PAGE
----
Monday, July 11, 2011

When You Can't Write, Read

Pamela June Kimmell has attended nearly every Book ‘Em event in Virginia since the first one was held in 2004. Currently living, writing, and painting in Warrenton, Virginia, she has appeared in Lumberton, North Carolina during the Writer's Rally in Robeson series of visiting authors, and she is looking forward to Lumberton’s inaugural Book 'Em event.  In addition to her novel “The Mystery of David’s Bridge”, she co-authored “Pink Jasper:Gems From The Journey” with five other women writers, and edited a poetry anthology called “Cosmic Brownies”.  Her self-illustrated book of childrens short stories will be published in time for Book ‘Em.  She has been the fiction editor for an ezine, is a prolific poet, and has her own line of note cards depicting images of her oil paintings and photographs.

As a writer and artist I have always been aware that moments of writer’s block (or artist’s block) happen to all of us.  Sometimes it lasts just a day but sometimes it lasts a whole lot longer! 

Recurrent melanoma and the resulting one year of immunotherapy via infusion and self-injection wreaked havoc on the creative side of my brain…..I just did not feel like doing anything, much less finishing the sequel to the mystery novel I’d had published in 2006.  I couldn’t even pick up a pencil and sketch or write the shortest of poems.  The “light” was out and I was too sick to even imagine it ever coming back on. 

Instead, I read.  I read everything I could put my hands on.  It took me away from my discomfort and transported me to all kinds of fantastic places.  I’d always been an avid reader of mysteries, suspense and thrillers, but I branched out and read non-fiction and genres I’d never been interested in before.  It was the greatest escapism.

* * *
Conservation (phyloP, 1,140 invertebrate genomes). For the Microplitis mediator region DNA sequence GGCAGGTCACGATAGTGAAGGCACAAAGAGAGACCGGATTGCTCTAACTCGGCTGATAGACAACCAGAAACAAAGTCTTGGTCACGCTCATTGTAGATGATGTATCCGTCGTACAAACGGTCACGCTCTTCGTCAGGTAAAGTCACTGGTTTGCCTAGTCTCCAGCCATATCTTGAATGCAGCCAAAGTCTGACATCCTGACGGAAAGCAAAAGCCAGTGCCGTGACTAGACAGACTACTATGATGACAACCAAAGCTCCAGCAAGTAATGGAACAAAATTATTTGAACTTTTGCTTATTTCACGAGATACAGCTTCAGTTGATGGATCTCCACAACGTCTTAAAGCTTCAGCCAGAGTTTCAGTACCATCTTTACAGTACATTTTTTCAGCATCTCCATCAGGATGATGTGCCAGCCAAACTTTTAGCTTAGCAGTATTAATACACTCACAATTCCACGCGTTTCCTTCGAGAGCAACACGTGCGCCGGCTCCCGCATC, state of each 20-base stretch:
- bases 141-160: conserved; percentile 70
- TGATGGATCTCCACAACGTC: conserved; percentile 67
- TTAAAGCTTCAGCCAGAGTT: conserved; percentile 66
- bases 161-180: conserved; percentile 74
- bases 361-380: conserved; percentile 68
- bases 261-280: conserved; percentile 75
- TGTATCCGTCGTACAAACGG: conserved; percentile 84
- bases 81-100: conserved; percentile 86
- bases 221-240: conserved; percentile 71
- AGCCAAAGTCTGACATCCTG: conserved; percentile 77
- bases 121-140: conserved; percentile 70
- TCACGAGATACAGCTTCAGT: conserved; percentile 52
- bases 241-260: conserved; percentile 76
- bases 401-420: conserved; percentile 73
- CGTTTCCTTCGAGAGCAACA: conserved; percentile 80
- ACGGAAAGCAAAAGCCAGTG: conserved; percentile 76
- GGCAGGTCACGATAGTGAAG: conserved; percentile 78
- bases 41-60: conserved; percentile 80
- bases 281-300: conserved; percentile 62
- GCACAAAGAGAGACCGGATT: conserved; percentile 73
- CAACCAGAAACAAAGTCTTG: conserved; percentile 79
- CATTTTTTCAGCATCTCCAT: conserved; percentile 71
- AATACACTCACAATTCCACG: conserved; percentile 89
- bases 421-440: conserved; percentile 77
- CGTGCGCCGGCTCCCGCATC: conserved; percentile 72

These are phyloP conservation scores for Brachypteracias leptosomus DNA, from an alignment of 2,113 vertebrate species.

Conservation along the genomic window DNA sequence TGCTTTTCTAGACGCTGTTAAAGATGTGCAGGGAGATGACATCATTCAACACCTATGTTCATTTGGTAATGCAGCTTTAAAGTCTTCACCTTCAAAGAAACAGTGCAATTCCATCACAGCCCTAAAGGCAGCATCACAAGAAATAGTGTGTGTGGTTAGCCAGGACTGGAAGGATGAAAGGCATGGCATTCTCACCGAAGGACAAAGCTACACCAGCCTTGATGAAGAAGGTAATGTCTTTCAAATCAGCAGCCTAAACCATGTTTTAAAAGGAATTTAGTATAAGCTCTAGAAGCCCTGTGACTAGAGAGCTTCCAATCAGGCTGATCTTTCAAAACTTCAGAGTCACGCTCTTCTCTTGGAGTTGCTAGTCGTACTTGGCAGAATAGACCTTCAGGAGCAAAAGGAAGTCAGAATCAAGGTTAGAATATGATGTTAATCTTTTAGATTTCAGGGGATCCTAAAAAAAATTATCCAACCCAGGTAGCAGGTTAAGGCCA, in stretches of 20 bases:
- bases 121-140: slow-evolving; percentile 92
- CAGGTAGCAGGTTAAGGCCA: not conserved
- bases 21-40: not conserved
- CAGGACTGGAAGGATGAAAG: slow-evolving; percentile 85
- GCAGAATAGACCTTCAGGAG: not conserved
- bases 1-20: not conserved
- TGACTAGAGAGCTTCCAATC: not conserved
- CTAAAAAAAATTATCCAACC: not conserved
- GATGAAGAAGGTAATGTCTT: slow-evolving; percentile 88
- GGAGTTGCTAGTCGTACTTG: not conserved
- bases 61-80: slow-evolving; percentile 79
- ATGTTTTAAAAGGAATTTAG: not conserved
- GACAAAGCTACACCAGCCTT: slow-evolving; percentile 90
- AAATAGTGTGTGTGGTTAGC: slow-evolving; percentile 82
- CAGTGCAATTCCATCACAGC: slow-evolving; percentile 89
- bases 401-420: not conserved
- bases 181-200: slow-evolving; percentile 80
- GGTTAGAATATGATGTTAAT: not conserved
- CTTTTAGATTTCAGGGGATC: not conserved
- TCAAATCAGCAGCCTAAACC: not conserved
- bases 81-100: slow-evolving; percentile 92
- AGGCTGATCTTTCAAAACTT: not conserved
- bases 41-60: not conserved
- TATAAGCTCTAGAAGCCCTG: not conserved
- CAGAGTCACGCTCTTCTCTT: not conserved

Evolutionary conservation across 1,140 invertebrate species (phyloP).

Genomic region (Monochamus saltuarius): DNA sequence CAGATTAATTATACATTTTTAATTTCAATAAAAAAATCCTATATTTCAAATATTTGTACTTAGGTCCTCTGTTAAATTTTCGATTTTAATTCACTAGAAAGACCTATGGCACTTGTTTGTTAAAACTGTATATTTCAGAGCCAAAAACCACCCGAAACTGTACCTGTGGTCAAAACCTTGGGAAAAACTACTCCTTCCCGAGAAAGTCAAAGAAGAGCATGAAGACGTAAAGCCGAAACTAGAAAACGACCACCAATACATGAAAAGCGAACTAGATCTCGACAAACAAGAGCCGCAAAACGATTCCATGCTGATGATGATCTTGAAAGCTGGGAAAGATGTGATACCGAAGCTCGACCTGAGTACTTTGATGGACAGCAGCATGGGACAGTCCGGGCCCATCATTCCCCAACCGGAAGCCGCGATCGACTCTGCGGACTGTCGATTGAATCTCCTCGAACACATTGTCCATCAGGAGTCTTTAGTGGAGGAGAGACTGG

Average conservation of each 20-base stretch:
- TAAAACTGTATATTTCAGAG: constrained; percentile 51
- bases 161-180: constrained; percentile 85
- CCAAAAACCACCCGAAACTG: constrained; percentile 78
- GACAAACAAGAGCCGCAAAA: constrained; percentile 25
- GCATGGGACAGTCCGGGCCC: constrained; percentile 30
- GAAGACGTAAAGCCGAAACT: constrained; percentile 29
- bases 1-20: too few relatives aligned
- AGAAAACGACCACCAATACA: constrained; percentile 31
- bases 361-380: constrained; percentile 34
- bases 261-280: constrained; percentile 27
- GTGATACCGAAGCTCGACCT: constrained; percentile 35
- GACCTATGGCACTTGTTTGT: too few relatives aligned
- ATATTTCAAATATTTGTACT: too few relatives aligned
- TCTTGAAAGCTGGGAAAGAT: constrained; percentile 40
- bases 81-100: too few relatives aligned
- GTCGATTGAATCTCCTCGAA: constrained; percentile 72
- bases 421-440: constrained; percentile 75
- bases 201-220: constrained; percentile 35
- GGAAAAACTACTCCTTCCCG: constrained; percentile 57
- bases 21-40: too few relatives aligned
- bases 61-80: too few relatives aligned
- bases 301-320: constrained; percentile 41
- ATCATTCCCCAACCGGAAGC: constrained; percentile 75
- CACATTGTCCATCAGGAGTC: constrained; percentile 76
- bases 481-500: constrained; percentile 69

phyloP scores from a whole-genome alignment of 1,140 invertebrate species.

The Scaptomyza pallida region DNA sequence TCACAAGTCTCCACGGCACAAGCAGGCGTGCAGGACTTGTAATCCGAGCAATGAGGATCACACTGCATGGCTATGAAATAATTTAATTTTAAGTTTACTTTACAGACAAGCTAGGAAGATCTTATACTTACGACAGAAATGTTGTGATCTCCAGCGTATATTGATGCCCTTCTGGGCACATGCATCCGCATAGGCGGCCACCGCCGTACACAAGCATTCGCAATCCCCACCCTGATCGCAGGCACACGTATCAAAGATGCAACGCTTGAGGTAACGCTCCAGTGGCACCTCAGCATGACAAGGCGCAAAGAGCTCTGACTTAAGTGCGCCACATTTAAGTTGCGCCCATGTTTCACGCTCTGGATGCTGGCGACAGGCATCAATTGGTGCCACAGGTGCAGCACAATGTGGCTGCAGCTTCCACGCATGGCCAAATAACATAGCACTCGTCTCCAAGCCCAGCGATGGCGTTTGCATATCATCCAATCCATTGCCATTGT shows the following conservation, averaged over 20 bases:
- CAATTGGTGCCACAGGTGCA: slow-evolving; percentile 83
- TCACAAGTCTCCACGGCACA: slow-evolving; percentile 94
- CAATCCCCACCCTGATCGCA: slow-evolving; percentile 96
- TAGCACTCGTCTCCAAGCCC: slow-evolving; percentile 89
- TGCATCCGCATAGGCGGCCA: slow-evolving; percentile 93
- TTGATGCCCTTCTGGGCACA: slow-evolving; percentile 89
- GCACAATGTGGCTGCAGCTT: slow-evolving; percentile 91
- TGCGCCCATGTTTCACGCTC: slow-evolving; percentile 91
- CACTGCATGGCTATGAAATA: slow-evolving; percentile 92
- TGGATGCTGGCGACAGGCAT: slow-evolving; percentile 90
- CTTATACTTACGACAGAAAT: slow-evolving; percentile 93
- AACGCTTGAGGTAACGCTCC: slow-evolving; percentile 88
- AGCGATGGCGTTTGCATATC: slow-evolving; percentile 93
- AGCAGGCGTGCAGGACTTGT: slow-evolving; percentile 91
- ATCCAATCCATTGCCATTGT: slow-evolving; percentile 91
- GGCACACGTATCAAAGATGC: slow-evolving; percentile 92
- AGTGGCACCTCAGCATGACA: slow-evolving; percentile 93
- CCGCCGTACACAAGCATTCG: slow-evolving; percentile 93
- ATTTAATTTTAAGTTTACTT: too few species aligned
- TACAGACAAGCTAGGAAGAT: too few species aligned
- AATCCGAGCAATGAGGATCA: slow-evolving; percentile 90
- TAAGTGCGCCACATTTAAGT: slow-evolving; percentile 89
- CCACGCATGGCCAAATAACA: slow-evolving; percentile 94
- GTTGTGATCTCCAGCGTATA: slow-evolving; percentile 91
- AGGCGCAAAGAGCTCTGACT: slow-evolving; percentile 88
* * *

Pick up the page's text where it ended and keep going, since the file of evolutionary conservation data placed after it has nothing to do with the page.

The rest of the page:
One important thing taking this “time out” did was buy my brain some time to absorb other people’s ideas for plots and storytelling and in doing so, my own creative process turned back on…..slowly at first but at least the light did return. 

I think people who have experienced similar circumstances in their lives understand that many times they change us permanently.  I know in my case I did change in some ways, but thankfully the desire to write didn’t disappear - it just took a hiatus.  I am writing again and doing some illustrating but to a big extent, I feel I owe my return to those things to my love of reading - one thing that never stopped even though almost everything else in my life at that time had stopped.

It’s all about having faith, hope and persistence!  I will get that sequel to The Mystery of David’s Bridge written although it will be a stand-alone rather than an actual sequel.  I am about to have a book of childrens short stories published which I have illustrated myself, and I intend to dust off an old manuscript I’d set aside years ago and get it finished and published.  Not only did I turn back on the light - I just might be on fire!